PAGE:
Biotechnology / Health / Resources

Maryland can become a major BioHealth hub, but it’s missing 1 ingredient

An index released by EAGB and BioHealth Innovation shows the gulf between research funding and startup creation.

Hopkins officials mingle at the opening of FastForward East, February 2015. (Photo by Stephen Babcock)
From Johns Hopkins in Baltimore to the NIH in Bethesda, Maryland has the talent and institutions to become one of the biggest hubs of the bio- and health-technology industry. But the region needs more entrepreneurship to get there.

Earlier this week, experts from across the industry were in Gaithersburg to discuss the ecosystem at the Regional BioTech Forum. Amid the talk, EAGB and BioHealth Innovation released a BioHealth Index showing how the region stacks up. This year, there’s also a heat map feature.
Read the report
Drawing on stats through 2014, the index puts Central Maryland at No. 6 out of eight regions for biotech. Officials say they want to get into the top 3, which currently includes New York, Boston and San Francisco, by 2023. Here are a few takeaways:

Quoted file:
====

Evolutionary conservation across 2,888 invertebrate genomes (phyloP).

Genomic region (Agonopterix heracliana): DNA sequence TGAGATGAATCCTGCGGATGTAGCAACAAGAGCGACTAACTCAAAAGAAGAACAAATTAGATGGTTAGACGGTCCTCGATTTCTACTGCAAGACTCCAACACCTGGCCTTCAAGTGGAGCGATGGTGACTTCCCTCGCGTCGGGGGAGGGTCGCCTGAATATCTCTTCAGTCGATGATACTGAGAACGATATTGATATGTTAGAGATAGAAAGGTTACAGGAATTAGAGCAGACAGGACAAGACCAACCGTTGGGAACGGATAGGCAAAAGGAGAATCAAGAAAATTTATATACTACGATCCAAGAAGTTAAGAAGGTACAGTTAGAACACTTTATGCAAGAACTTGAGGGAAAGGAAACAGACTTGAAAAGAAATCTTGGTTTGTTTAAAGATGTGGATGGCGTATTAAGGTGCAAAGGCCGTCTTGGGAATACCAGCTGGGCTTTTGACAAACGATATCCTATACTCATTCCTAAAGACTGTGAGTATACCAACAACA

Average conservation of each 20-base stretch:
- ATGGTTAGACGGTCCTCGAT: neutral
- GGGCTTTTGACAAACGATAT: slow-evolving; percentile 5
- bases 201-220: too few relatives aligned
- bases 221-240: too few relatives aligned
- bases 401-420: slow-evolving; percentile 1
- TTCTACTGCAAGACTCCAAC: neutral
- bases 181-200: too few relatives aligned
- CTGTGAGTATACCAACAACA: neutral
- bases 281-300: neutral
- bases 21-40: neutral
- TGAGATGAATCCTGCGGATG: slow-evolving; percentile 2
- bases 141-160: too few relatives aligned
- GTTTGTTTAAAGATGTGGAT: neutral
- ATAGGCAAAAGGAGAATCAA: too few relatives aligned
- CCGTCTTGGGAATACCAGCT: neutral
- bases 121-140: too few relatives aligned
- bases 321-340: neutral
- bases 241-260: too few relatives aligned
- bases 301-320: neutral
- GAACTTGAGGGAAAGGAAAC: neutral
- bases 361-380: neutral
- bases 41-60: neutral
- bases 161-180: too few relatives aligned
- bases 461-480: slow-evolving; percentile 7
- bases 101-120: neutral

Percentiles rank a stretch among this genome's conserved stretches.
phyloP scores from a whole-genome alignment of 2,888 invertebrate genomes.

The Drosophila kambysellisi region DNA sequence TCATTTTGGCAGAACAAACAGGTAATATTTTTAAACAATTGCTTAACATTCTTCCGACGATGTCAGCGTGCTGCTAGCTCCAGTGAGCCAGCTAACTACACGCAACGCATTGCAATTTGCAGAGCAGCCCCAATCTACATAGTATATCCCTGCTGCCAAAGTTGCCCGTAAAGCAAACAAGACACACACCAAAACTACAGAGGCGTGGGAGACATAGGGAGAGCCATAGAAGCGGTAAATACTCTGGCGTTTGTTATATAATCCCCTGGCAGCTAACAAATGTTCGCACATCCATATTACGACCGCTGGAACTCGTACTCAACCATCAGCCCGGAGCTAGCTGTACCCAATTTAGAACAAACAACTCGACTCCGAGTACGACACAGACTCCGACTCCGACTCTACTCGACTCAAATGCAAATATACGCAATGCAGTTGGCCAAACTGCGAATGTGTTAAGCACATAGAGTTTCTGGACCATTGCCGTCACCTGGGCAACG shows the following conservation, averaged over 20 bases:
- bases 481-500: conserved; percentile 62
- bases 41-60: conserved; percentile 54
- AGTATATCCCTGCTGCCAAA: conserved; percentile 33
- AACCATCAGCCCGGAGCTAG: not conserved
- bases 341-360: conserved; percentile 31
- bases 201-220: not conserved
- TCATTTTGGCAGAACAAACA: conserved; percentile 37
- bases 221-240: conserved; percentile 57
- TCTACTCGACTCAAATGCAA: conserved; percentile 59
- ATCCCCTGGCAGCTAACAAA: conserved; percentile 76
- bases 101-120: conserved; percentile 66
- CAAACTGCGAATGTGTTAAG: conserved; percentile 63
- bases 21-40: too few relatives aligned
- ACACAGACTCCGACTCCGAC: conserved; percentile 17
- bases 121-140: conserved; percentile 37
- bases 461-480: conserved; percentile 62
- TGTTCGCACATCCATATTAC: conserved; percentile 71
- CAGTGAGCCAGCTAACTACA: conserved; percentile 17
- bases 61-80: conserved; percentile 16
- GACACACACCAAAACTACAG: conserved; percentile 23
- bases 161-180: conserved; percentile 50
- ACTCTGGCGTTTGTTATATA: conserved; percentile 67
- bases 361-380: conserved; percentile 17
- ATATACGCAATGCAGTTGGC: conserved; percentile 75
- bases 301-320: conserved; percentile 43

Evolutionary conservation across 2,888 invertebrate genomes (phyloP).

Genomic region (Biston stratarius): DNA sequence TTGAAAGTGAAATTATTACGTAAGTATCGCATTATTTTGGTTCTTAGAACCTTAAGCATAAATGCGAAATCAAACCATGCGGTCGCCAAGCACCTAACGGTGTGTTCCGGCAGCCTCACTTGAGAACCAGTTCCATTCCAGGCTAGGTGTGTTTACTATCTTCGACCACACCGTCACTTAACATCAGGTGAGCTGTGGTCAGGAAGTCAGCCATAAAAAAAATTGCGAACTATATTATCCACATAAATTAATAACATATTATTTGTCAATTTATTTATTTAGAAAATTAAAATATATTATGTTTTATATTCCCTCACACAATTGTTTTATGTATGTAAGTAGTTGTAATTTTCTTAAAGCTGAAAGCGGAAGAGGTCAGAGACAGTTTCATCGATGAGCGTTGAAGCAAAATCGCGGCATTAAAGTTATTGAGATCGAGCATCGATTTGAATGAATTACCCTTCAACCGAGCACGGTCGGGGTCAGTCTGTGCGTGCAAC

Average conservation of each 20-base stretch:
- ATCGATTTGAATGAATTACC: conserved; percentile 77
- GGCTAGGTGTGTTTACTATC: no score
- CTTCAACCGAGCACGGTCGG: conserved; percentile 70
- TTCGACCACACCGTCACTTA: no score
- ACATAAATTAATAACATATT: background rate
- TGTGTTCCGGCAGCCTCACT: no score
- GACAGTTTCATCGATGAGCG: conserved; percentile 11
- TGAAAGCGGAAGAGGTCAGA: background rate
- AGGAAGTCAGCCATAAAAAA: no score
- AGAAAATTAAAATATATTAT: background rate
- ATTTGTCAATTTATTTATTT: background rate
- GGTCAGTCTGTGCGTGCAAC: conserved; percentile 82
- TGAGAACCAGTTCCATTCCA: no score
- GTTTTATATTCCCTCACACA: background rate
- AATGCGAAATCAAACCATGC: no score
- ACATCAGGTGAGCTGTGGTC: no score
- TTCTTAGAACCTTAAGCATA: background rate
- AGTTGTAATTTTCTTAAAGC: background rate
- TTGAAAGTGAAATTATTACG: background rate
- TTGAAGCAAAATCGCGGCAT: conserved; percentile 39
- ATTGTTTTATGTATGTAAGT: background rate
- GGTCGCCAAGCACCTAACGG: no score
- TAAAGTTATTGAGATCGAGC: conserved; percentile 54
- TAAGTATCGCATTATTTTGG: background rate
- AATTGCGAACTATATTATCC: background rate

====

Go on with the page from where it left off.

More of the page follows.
• Talent is currently the big strength. Thanks to universities and federal labs, the region has the most biotech workers, and concentrations of highly-educated workers that put it in the top three. That pool is also growing, with young professional population growth landing second only to New York.
  • Research funding is strong. There is also money pouring in for bio and health research. The region’s universities pull in the second highest total for R&D, at $1.7 billion. Johns Hopkins pulls in the second highest total overall in the country.
  • But commercialization is tepid. There’s clearly a gap between the money coming in, and the income being generated as a result. The ranks start falling when the topic turns to startups at those universities. In categories like number of startups formed and license income, the region is trailing most peer cities. The report points out Johns Hopkins’ efforts with FastForward, and companies that have sprung up more recently like Dreamit Health alums Protenus and Avhana. They’ve each grown since the 2014 stats, and a new health-focused accelerator is also coming in Baltimore. But, overall, the stats indicate the region could do more to support startups.
Companies: BioHealth Innovation / Economic Alliance of Greater Baltimore

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